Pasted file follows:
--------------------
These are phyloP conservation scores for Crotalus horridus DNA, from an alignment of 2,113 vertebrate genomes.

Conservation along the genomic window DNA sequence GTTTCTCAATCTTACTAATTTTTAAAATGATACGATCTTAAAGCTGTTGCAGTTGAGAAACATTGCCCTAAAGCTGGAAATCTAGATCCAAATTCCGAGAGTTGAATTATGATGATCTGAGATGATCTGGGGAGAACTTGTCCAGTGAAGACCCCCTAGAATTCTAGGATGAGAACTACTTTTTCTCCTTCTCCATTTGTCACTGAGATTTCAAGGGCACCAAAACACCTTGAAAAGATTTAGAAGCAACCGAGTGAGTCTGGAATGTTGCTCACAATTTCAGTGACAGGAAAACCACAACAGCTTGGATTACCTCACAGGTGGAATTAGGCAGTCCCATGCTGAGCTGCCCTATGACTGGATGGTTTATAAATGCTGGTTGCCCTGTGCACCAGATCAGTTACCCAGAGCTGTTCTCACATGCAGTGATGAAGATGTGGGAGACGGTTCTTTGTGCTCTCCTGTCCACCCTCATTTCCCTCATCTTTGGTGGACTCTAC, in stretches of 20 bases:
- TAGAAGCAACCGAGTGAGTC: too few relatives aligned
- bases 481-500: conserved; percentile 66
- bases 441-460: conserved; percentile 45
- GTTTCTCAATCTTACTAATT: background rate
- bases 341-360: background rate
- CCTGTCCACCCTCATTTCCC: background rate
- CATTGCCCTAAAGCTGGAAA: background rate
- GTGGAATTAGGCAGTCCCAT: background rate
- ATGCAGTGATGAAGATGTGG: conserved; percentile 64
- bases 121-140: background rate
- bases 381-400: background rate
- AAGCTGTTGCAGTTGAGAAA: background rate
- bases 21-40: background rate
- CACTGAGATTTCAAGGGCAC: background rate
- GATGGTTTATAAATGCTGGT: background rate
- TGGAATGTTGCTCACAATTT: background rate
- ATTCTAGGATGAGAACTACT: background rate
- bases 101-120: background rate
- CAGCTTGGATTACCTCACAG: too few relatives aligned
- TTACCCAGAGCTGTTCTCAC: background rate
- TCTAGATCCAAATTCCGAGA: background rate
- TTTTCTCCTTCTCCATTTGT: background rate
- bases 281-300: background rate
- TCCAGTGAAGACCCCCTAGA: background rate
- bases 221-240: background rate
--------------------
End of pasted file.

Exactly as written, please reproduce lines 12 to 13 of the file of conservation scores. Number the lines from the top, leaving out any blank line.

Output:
- bases 121-140: background rate
- bases 381-400: background rate